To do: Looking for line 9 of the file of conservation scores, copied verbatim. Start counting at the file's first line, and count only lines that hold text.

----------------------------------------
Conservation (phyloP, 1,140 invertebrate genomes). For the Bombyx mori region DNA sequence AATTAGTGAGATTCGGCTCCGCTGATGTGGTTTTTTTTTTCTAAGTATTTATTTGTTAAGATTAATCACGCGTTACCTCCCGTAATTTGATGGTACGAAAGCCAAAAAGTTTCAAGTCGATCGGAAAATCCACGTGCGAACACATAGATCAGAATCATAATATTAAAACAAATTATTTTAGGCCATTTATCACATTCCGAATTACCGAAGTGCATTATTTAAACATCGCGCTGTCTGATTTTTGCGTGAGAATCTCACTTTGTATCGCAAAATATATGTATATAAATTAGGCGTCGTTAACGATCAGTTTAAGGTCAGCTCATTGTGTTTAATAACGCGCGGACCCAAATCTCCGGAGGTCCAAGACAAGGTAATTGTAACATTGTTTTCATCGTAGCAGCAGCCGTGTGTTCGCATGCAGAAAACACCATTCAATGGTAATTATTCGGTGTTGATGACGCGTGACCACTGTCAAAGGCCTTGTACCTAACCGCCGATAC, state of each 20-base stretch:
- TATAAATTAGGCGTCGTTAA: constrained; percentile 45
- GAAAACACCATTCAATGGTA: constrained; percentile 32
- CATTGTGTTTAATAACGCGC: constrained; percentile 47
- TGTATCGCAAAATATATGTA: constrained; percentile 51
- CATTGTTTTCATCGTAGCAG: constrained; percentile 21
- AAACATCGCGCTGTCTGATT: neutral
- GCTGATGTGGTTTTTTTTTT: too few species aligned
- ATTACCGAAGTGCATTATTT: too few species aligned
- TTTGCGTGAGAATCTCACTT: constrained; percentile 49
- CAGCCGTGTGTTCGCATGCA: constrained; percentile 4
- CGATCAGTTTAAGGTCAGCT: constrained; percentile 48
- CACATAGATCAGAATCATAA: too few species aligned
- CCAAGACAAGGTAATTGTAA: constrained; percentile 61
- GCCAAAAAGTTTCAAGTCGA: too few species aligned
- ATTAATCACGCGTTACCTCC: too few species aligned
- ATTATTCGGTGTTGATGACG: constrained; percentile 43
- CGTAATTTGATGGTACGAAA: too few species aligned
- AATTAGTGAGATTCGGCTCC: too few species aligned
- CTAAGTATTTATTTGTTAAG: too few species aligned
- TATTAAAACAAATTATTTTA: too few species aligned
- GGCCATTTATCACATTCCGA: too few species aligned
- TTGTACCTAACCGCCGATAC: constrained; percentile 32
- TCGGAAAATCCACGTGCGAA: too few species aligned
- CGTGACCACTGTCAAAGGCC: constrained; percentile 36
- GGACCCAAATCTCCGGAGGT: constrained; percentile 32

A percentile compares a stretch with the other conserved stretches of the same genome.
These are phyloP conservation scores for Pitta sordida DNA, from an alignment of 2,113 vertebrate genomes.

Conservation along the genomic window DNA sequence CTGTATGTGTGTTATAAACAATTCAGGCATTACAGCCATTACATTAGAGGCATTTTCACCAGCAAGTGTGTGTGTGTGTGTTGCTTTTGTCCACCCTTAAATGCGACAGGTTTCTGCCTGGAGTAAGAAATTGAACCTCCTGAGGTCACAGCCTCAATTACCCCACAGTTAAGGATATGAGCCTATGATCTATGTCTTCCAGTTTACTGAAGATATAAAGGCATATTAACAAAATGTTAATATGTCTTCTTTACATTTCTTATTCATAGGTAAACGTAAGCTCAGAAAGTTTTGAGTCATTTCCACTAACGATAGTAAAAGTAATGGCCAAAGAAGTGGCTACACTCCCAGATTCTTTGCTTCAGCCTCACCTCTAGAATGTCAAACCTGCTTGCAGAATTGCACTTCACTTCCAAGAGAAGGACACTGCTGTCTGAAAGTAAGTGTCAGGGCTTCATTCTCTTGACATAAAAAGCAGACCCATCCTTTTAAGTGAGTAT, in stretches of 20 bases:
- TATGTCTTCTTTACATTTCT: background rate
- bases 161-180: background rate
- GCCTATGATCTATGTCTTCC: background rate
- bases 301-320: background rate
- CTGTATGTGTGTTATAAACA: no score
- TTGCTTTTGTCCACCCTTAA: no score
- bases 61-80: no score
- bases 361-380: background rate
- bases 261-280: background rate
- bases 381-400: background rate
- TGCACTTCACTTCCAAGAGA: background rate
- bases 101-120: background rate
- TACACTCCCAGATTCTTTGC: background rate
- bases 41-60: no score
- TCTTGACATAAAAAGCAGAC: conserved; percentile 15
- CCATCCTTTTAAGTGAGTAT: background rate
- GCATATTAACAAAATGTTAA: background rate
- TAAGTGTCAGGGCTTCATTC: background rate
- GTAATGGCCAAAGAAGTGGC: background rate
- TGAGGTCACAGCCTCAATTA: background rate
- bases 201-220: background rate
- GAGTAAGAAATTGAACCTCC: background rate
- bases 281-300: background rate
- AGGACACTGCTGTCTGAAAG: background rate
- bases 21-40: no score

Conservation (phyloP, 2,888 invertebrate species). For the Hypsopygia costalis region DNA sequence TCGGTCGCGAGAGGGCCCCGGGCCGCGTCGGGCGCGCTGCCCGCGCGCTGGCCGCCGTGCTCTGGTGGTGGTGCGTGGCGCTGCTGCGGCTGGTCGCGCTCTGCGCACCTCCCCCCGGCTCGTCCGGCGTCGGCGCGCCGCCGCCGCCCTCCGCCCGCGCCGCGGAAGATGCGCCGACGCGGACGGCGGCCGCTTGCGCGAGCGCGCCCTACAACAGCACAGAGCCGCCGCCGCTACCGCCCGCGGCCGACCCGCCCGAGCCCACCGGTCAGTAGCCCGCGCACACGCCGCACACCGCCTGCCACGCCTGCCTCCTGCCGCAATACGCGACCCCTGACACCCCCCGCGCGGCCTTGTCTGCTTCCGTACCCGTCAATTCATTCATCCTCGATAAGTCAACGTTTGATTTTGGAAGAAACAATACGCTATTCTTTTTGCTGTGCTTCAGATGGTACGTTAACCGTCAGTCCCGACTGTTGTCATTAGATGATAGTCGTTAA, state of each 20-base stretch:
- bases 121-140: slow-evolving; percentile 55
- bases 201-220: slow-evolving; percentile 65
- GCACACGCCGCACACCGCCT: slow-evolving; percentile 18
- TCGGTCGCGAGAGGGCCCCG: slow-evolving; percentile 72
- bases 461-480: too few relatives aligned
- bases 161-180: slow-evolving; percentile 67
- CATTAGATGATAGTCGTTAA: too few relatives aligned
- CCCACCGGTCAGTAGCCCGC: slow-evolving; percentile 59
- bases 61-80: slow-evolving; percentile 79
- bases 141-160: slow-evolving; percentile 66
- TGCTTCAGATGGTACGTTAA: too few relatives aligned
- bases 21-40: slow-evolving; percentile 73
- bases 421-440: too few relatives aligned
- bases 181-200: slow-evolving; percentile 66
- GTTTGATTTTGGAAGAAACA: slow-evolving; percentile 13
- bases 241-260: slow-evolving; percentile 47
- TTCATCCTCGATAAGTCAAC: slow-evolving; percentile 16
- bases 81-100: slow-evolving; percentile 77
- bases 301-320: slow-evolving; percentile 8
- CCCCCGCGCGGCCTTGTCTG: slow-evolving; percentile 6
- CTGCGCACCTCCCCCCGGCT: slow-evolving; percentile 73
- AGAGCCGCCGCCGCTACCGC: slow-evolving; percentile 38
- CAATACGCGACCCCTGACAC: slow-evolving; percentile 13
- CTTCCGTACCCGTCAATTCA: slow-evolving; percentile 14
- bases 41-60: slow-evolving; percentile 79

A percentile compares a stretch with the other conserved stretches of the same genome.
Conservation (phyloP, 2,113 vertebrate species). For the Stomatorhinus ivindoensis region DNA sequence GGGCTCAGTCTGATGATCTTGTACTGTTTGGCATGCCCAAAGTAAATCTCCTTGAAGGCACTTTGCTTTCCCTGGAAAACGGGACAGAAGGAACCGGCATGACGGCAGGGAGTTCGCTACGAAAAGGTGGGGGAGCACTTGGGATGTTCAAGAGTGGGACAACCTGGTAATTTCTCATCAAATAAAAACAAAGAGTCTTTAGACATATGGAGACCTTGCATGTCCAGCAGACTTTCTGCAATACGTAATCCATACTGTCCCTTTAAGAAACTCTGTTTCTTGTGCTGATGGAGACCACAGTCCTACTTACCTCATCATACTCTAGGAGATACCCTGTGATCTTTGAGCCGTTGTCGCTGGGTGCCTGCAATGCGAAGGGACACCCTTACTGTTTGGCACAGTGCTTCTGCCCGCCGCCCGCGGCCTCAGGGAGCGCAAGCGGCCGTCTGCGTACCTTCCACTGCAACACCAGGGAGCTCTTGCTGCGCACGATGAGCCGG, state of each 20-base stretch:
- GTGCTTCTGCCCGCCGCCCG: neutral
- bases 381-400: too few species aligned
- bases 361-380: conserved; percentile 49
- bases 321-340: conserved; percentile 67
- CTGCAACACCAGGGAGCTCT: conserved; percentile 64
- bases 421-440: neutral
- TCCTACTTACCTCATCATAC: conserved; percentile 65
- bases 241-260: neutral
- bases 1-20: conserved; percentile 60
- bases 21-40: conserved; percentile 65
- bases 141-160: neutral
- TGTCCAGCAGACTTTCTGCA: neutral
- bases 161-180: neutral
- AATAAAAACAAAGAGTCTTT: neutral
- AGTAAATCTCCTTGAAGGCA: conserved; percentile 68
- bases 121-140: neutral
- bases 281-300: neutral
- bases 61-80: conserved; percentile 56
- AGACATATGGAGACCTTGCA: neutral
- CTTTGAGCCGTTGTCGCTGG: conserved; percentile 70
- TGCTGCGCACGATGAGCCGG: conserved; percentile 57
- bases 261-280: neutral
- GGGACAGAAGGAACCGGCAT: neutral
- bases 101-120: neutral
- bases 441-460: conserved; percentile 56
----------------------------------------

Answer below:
- ATTACCGAAGTGCATTATTT: too few species aligned